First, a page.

H. C. G. Moule
Christ and Sanctification
Ch. 1, Introductory
The subject of these chapters has to do with the very heart of the life of the individual Christian, and of the Christian Church. It is nothing less than the supreme aim of the Christian Gospel that we should be holy; that the God of Peace should sanctify us through and through our being; that we should ‘walk worthy of the Lord unto all pleasing,’ ‘all studious meeting of His will,’ as the Greek of Col. I. 10 imports. At the blessed Table ever and again we ‘present ourselves, soul and body, a living sacriﬁce,’ and ask, in a spiritual attitude of entire receptivity, to ‘be fulﬁlled with His grace and heavenly benediction’.
It is the insatiable desire of the soul, which has truly seen the Lord, to be made fully like Him by His grace. And this desire, as it has never been wholly absent from His congregation, has, in our own day and amidst our own surroundings, in a very marked degree, come again to be a leading and ruling thing. Everywhere, under widely different circumstances, in many and varied Christian communities, sometimes diverging into ﬁelds of error, sometimes moving steadily on lines of eternal truth, there is felt and found in our Christian world of to-day a deep, strong, and growing drift of enquiry and desire after Christian holiness. There is a conspicuous longing to know the whole will of God about it, and the whole offer and resource of His grace; the whole extent to which the divine warrant bids faith go in seeking, expecting, and accepting a divine deliverance from sinning, and a divine enablement to positive holiness of will and walk.
Of our aims, how shall I speak both brieﬂy enough and greatly enough? They are just this—to be like Him ‘whom, not having seen, we love’; to displace accordingly, in grace reality, self from the inner throne, and to enthrone Him; to make not the slightest compromise with the smallest sin. We aim at being entirely willing, nay, deﬁnitely to will, to know with ever keener sensibility what is sin in us, and where it is, that it may be dealt with at once by the Holy Spirit.
We aim at nothing less than to walk with God all day long; to abide every hour in Christ, and He and His words in us; to love God with all the heart, and our neighbour as ourselves; to live, and that in no conventional sense, ‘no longer to ourselves, but to Him who died for us, and rose again.’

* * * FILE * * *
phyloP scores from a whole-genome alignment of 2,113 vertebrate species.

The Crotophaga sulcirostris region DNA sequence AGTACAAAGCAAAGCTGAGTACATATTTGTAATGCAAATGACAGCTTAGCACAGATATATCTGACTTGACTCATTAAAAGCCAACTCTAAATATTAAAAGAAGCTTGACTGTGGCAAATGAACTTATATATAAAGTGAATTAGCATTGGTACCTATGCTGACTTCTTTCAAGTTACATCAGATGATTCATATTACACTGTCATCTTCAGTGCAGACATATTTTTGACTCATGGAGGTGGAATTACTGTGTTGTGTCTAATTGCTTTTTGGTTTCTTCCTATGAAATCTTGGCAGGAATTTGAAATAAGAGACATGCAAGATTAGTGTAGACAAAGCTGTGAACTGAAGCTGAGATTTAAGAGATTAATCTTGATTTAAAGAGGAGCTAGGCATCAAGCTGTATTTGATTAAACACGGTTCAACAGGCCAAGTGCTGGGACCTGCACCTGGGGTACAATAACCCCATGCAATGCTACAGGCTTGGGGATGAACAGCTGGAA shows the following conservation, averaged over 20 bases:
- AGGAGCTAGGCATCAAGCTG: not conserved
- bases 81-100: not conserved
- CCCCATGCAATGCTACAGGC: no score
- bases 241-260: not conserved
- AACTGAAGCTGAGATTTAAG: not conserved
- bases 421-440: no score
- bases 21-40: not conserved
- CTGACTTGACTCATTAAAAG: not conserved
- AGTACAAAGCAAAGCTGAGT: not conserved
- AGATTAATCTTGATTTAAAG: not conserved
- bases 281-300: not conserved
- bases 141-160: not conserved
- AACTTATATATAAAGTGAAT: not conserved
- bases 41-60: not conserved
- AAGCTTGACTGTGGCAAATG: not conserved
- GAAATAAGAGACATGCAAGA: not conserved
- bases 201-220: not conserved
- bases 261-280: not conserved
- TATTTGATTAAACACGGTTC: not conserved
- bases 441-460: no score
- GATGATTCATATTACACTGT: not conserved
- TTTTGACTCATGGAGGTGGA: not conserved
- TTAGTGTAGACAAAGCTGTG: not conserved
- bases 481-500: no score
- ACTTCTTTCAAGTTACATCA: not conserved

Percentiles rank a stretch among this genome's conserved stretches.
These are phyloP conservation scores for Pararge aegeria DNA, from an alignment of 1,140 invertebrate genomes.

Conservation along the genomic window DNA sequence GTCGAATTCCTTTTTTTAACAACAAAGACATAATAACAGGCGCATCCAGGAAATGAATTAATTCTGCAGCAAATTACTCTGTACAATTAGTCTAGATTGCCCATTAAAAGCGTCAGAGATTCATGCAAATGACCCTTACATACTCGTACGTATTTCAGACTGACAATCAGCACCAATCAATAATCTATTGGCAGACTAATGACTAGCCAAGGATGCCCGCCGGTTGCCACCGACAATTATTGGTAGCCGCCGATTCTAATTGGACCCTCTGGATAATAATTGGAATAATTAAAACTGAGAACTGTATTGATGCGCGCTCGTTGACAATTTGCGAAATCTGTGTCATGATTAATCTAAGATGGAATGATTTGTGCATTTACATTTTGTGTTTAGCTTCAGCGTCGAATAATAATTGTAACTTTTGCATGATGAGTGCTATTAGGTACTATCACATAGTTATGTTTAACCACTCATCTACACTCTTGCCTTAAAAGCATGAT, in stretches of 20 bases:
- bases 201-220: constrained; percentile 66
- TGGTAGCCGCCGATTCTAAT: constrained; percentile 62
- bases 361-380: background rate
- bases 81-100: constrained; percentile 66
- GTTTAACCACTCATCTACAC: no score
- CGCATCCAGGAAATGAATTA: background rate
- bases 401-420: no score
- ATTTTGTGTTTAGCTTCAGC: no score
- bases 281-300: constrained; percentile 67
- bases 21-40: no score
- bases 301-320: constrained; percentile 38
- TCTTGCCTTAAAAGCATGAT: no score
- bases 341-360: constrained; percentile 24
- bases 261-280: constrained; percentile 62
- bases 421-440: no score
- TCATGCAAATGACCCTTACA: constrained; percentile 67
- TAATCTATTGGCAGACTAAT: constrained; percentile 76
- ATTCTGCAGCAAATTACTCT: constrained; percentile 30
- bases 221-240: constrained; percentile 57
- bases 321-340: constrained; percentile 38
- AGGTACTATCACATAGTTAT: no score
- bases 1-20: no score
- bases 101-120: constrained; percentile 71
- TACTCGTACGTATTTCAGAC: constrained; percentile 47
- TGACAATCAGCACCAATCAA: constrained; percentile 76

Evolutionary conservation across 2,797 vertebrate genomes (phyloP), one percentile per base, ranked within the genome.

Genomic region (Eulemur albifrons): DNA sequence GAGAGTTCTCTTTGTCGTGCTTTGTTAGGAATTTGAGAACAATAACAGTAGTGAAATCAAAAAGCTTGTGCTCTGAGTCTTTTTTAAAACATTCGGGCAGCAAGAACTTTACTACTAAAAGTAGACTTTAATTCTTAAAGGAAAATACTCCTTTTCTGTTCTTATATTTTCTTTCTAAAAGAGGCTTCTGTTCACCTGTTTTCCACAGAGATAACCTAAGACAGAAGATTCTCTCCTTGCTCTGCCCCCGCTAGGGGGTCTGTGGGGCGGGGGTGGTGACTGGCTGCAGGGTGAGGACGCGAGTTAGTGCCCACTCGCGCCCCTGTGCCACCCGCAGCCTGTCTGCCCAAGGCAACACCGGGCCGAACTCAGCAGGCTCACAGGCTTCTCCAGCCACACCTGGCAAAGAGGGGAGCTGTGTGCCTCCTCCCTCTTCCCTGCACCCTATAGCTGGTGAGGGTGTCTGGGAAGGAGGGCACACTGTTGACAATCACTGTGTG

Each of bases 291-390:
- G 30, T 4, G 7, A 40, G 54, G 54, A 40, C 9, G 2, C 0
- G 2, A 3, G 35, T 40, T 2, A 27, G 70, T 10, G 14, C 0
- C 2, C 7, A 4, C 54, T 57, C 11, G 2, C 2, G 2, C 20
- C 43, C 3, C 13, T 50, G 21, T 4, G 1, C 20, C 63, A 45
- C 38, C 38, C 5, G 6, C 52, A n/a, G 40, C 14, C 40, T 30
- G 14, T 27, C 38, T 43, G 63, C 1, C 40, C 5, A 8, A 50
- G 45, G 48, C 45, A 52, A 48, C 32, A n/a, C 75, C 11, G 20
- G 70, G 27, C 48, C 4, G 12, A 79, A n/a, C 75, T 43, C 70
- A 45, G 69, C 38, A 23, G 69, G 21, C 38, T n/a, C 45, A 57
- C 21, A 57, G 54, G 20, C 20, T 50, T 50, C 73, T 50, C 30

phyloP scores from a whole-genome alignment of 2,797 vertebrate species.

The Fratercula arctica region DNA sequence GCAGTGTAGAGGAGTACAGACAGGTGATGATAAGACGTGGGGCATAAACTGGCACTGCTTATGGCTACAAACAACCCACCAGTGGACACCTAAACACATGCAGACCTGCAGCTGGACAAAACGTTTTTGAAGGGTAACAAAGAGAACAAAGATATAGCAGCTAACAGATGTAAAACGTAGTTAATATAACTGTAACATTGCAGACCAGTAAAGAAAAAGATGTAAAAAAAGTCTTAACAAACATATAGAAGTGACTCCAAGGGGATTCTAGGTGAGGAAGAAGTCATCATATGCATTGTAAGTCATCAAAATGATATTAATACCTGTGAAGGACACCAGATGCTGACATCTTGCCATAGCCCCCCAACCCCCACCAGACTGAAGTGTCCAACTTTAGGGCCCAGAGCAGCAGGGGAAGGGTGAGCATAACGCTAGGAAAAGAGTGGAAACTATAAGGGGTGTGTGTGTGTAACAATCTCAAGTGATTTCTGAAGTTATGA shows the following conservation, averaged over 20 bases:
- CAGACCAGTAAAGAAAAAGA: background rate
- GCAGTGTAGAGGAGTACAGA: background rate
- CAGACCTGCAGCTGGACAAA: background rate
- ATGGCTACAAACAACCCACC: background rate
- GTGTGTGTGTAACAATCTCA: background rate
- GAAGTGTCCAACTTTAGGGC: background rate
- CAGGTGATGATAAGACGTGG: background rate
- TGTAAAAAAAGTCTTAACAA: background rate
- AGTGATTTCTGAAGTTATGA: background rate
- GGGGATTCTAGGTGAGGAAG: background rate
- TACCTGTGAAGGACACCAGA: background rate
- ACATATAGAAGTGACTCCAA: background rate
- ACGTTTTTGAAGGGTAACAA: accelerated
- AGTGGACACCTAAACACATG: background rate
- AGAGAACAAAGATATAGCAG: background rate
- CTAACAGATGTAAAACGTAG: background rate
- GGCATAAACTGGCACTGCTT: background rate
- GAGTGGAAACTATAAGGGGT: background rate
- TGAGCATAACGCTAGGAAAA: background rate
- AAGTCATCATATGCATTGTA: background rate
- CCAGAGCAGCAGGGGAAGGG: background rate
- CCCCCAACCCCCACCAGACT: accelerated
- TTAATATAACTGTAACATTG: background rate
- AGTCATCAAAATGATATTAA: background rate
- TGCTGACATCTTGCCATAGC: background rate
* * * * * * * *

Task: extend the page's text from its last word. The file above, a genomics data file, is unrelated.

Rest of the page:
We aim at ‘yielding ourselves to God’ as the unregenerate will yields itself to sin, to self; at having every thought brought into captivity to the obedience of Christ—every thought, every movement of the inner world; a strict, comprehensive captivity, an absolute and arbitrary slavery. I
In the region of outward life our aim is, of course, equally large and pervading. It is to break with all evil, and follow all good. It is never, never more to speak evil of any man; never to lose patience; never to triﬂe with wrong, whether impurity, untruth, or unkindness; never in any known thing to evade our Master’s will; never to be ashamed of His name. I emphasize again and again, for there is the point. As believers in our Lord Jesus Christ, as those who are not their own, but bought, and who accordingly, in the strictest sense, belong to Him all through, our aim is, it must be, across any amount of counter thoughts, ‘never to grieve Him, never to stray’; always in the inner world, always in the outer, to ‘walk and to please Him.’ I say again, this is our aim, not in any conventional sense, such as to leave us easy and tolerably comfortable when we fail. Not so; God forbid.
Failure, when it comes across this aim, will come with the pang of a shame and disappointment, which we shall little wish to feel again. It will be a deeply conscious discord and collision. It will be a fall down a rough steep. It will be a joy lost, or, at best, deferred again. It will be the missing of a divine smile, the loss of ‘the light of the countenance of the King.’
It is possible, I dare to say, for those who will indeed draw on their Lord’s power for deliverance and victory, to live a life—how shall I describe it?—a life in which His promises are taken, as they stand, and found to be true. It is possible to cast every care on Him, daily, and to be at peace amidst the pressure. It is possible to have affections and imaginations puriﬁed through faith, in a profound and practical sense. It is possible to see the Will of God in everything, and to ﬁnd it, as one has said, no longer a sigh, but a song. It is possible, in the world of inner act and motion, to put away, to cause to be put away, all bitterness, and wrath, and anger, and evil speaking, daily, and hourly. It is possible, by unreserved resort to divine power, under divine conditions, to become strongest, through and through, at our weakest point; to ﬁnd the thing which yesterday upset all our obligations to patience, or to purity, or to humility, an occasion today, through Him who loveth us, and worketh in us, for a joyful consent to His will, and a delightful sense of His presence and sin-annulling power. These are things divinely possible.
And, because they are His work, the genuine experience of them will lay us, must lay us, only lower at His feet, and leave us only more athirst for more.